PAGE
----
By Karl-Theodor zu Guttenberg
T he current financial and economic crisis is apparently sweeping aside many established ideas of how societies should run their economies. In Germany, the crisis has ballooned into the worst recession in postwar history. By way of diagnosis, some say we are observing the end of the financial world as we know it. Not so long ago some had heralded the era of Alan Greenspan, former US Federal Reserve chairman, as the realisation of a new economic paradigm. By way of therapy, some have called for the renaissance of state-monopoly capitalism, sometimes labelled “new capitalism”. The crisis should have a cathartic impact on the financial sector but there is a risk that responses to it will overshoot.
We already have the conceptual approach we need to set up intelligent rules to which all market actors have to adhere and that will foster transparency, credibility and trust. We know how to pursue stability-orientated monetary policies. We need to revive a culture of stability and responsibility in business. Individual incentives should reward long-term success, prevent short-termist excesses and punish inordinate risk-taking. We know that sticking to rules on competition, state aid and trade shelters the long-term gains from competition and trade from short-term protectionist and interventionist reflexes. Our social systems should shield market participants from the consequences of market upheaval – but not at the expense of market flexibility. These principles are the leitmotifs of the social market economy model on which Germany’s economic rise after the second world war was built.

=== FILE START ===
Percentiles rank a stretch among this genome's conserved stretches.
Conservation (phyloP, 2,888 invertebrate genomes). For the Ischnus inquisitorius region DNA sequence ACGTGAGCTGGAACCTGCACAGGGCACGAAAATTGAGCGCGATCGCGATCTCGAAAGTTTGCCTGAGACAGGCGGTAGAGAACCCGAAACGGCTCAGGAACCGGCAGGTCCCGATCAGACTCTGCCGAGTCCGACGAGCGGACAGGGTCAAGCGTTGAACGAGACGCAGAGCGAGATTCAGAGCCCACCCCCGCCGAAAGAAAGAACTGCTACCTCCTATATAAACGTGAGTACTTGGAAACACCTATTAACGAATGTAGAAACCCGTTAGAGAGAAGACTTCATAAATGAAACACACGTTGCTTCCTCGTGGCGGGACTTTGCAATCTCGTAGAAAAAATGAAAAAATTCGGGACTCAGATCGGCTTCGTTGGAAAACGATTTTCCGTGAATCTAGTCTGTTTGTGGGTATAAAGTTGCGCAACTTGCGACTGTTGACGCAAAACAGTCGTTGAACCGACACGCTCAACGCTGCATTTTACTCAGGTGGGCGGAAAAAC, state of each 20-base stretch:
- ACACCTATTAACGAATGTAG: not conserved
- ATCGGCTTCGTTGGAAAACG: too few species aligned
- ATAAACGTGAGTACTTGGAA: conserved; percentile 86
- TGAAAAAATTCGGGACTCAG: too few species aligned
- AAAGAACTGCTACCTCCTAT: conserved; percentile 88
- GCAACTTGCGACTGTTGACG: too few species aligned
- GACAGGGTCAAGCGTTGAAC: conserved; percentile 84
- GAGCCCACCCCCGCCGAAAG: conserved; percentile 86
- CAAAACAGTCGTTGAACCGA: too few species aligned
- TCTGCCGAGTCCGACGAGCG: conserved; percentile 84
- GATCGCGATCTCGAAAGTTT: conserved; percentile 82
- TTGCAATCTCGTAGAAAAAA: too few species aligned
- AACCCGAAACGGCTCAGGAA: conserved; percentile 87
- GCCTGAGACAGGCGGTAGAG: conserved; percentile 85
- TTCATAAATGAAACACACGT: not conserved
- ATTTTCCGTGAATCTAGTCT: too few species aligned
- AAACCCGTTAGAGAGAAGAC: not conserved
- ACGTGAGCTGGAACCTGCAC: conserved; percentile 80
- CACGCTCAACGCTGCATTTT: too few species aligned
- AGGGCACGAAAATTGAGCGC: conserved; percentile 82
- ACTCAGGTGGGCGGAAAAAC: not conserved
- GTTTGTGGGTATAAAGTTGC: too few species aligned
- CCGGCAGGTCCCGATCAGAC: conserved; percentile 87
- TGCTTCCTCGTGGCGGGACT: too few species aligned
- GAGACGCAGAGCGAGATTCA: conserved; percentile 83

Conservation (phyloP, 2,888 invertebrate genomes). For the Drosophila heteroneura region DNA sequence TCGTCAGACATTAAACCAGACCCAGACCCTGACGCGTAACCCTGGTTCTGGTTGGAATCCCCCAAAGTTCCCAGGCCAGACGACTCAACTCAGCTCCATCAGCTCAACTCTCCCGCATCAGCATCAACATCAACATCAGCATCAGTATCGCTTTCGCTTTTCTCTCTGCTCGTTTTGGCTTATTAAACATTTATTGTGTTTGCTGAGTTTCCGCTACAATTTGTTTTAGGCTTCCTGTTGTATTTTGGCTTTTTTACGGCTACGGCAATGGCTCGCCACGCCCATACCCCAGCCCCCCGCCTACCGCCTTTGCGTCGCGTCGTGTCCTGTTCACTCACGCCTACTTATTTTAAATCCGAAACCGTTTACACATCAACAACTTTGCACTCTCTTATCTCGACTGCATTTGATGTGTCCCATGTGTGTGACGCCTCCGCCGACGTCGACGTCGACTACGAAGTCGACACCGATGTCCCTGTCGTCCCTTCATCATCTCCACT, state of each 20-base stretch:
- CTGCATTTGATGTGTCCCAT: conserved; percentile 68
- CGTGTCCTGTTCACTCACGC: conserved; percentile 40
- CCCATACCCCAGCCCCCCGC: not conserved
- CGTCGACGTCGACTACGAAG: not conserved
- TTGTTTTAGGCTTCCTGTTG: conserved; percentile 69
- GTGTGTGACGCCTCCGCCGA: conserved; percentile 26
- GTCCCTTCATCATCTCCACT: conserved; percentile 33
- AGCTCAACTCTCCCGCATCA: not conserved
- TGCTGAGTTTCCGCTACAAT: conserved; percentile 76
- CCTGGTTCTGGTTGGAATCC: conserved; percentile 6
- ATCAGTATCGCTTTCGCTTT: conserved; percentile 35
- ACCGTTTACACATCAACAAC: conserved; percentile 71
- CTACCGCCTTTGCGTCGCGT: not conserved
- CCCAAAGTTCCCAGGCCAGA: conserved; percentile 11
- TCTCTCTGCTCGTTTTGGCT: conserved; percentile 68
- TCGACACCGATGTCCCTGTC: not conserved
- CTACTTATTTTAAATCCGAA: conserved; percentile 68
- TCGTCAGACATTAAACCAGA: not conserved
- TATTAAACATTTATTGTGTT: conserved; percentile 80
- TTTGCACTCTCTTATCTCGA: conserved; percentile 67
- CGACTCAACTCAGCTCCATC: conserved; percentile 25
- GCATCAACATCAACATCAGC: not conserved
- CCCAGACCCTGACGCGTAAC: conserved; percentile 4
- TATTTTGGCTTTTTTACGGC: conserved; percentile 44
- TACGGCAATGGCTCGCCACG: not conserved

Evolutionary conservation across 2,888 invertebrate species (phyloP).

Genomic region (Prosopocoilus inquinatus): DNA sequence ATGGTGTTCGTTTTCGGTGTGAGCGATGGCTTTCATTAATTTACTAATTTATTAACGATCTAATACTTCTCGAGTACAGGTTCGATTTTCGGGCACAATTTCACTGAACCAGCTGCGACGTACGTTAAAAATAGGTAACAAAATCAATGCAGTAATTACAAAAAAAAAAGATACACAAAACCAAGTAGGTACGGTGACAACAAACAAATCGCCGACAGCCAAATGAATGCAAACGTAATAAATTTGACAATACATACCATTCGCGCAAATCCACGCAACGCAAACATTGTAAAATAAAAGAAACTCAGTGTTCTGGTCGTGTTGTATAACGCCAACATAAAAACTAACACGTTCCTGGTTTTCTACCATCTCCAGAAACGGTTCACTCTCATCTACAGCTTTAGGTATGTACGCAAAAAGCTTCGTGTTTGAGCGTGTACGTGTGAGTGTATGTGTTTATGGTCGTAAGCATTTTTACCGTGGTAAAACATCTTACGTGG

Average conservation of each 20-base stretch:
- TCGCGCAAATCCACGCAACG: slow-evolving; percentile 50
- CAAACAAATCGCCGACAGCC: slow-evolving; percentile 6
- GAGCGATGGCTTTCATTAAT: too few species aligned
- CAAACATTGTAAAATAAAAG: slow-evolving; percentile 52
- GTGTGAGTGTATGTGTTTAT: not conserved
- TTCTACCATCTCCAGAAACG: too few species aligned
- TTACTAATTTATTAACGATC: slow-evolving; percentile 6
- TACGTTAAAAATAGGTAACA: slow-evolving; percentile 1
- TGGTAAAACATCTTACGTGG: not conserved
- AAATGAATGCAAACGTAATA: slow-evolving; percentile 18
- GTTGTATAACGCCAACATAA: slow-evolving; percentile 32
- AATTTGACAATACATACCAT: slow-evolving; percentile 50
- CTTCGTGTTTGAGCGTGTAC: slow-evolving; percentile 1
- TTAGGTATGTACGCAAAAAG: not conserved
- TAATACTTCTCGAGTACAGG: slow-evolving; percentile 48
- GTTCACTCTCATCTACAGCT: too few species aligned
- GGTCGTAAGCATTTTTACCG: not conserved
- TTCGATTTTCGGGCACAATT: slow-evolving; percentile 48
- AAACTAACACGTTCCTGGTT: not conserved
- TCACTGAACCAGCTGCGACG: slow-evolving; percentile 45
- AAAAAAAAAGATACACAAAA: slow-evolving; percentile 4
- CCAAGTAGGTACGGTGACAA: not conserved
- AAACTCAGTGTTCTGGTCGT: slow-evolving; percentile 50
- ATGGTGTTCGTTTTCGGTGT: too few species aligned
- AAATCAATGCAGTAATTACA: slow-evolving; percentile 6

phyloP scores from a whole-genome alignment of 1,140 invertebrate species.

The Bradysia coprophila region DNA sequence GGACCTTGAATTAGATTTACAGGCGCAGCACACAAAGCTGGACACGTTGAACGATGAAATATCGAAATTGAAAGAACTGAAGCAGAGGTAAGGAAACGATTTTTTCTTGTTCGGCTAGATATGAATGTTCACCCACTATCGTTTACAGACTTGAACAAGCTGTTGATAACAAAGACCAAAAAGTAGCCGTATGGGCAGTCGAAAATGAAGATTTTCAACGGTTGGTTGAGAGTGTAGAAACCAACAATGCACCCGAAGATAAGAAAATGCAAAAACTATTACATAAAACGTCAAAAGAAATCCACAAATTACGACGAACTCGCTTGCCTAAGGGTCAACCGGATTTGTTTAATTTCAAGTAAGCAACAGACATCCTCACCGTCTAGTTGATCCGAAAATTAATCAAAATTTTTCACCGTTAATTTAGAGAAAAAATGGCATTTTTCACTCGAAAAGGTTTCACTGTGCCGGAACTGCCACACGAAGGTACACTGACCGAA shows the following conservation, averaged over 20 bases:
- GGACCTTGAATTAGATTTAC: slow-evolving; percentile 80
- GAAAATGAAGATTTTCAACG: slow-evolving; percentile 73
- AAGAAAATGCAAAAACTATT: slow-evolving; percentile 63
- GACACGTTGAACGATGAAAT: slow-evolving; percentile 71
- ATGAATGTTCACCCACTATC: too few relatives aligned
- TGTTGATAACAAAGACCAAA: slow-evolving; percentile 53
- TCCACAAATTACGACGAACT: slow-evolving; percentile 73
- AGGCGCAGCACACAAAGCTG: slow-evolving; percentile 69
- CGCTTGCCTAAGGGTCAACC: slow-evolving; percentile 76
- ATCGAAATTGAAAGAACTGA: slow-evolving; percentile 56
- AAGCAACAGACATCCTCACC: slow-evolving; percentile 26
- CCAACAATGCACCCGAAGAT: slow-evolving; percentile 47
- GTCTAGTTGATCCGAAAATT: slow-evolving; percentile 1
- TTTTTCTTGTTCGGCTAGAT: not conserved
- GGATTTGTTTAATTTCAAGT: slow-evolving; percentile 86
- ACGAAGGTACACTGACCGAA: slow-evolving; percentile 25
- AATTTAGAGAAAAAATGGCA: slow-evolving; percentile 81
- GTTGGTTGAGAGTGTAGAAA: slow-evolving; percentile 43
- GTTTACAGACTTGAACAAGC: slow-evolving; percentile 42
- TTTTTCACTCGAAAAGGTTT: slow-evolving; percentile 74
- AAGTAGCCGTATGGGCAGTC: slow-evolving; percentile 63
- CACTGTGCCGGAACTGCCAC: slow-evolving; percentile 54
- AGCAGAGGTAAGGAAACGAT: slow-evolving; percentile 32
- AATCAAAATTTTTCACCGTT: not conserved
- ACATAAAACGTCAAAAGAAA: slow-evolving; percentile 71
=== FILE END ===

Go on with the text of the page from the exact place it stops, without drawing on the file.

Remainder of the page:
For both short-term crisis management and long-term decisions, it is imperative that policymakers, bankers, investors and voters understand clearly what went wrong with the world economy. Some elements of the build-up of the housing and financial bubbles have been clearly identified: loose monetary policy; the wrong kind of incentive in the housing markets; a lack of regulation of financial institutions, which allowed the creation of a shadow banking system; inadequate incentive and risk-management systems within banks; and a failure of rating agencies and of financial market supervision.
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